President Trump told Evangelical leaders during a closed door dinner at the White House that there will be "violence" if Democrats take control in the November election.
Trump invited Evangelical leaders for a special state dining room event on Monday at the White House and rattled off a list of promises his administration kept for the Christian community. Among them, nominating conservative judges and recent White House commitments to defend religious freedom. But he also talked about what he thinks is at stake in the upcoming 2018 midterms, and said those accomplishments could come under attack "quickly and violently" if Republicans lose.
"You're one election away from losing everything that you've got," Trump told the room.
Trump said if Republicans lose, "they will overturn everything that we've done and they'll do it quickly and violently."
"When you look at Antifa and you look at some of these groups — these are violent people," Trump stated.
Antifa is a group of anti-fascists activists who have protested against white supremacists, neo-Nazis, and the Trump administration. President Trump appeared to equate Antifa and white supremacists after fighting in Charlottesville last year that left one woman dead. Trump said there was "blame on both sides."
Family Research Council’s Tony Perkins was a guest at the dinner and confirmed the reported quotes from NBC and the Washington Post from an audio recording to ABC News, but said he interpreted Trump’s comments differently. ABC News did not listen to or obtain an audio recording of the president’s remarks.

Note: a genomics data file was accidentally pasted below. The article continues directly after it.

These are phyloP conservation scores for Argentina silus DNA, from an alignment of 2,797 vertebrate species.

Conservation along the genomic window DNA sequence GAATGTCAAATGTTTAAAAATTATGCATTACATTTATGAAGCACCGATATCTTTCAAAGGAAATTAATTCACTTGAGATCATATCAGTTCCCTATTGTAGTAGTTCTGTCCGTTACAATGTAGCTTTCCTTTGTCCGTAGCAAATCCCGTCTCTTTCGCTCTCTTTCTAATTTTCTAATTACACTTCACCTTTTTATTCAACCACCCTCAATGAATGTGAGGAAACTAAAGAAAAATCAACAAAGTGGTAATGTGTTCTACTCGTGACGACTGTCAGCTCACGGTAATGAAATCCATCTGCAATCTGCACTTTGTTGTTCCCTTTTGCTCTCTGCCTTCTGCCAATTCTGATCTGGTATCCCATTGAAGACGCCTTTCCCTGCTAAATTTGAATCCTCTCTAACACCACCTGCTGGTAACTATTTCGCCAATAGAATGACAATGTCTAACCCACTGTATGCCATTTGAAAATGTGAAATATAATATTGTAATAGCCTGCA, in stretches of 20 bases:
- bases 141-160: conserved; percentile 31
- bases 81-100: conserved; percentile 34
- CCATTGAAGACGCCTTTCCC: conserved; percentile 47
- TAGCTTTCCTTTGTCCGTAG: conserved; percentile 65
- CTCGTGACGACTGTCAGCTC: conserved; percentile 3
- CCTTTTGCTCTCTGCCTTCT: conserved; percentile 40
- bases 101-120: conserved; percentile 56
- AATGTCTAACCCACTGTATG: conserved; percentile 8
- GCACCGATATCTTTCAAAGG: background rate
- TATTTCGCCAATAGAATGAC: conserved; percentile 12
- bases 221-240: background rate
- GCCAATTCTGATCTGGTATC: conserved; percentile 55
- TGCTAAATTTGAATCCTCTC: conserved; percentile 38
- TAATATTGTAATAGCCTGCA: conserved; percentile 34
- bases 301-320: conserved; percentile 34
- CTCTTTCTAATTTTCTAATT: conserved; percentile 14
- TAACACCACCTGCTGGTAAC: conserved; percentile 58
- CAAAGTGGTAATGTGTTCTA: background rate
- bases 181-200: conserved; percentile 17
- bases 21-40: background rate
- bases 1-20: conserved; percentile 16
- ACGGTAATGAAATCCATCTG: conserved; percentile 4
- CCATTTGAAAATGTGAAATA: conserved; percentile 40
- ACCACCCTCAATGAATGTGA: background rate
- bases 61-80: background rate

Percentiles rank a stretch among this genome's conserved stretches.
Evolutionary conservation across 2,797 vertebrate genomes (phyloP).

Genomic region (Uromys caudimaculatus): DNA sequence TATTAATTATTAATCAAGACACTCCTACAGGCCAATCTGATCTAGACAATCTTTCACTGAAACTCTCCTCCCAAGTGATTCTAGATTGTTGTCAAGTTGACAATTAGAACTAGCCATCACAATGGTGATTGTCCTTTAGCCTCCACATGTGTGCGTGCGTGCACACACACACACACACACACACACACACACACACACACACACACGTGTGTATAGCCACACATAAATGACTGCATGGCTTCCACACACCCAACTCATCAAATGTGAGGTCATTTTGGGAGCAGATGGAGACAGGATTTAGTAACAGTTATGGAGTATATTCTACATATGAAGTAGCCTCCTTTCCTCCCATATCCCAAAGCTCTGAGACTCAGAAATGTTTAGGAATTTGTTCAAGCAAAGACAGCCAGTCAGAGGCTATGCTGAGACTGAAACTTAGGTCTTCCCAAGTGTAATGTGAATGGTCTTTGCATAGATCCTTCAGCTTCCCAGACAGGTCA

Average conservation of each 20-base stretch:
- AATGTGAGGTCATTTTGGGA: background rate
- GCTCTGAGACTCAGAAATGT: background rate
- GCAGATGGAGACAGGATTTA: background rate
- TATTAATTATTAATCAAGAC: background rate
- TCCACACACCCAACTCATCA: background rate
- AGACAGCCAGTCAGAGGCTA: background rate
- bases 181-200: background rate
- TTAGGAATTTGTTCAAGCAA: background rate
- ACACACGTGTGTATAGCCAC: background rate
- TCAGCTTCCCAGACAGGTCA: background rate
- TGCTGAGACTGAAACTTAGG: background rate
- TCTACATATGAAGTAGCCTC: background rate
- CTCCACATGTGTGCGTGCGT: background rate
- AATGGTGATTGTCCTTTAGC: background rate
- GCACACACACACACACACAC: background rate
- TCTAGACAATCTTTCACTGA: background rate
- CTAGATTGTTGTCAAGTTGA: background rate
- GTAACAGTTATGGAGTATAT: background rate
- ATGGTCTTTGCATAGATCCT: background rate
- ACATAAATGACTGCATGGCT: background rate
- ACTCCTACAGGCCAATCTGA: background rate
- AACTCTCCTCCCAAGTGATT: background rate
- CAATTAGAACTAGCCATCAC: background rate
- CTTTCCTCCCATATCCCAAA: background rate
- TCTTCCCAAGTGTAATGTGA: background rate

"The audio is accurate, but it was selectively released and you have to understand it in the context of the entire evening," Perkins said.
The White House did not respond to a request for comment.
Perkins said President Trump returned to the podium after reporters left the room, and "as he does, speaks off the cuff, but reiterated his list of things that have been accomplished."
"I think the people in the room interpreted that all those things that we talked about, we cared about -- that elections have consequences," Perkins said. "I did not take from his comments that based on the outcome of the election there would be violence in the streets or the churches."
"We know the intent, the violence behind the left, because of what we have witnessed from Antifa," Perkins said. "What I interpreted it as him saying is that it’s not a time for complacency."
When asked about his comments about violence potentially breaking out if Republicans lose, Trump said on Wednesday he hopes there "won't be violence."
"There’s a lot of unnecessary violence all over the world, but also in this country and I don’t want to see this," Trump said.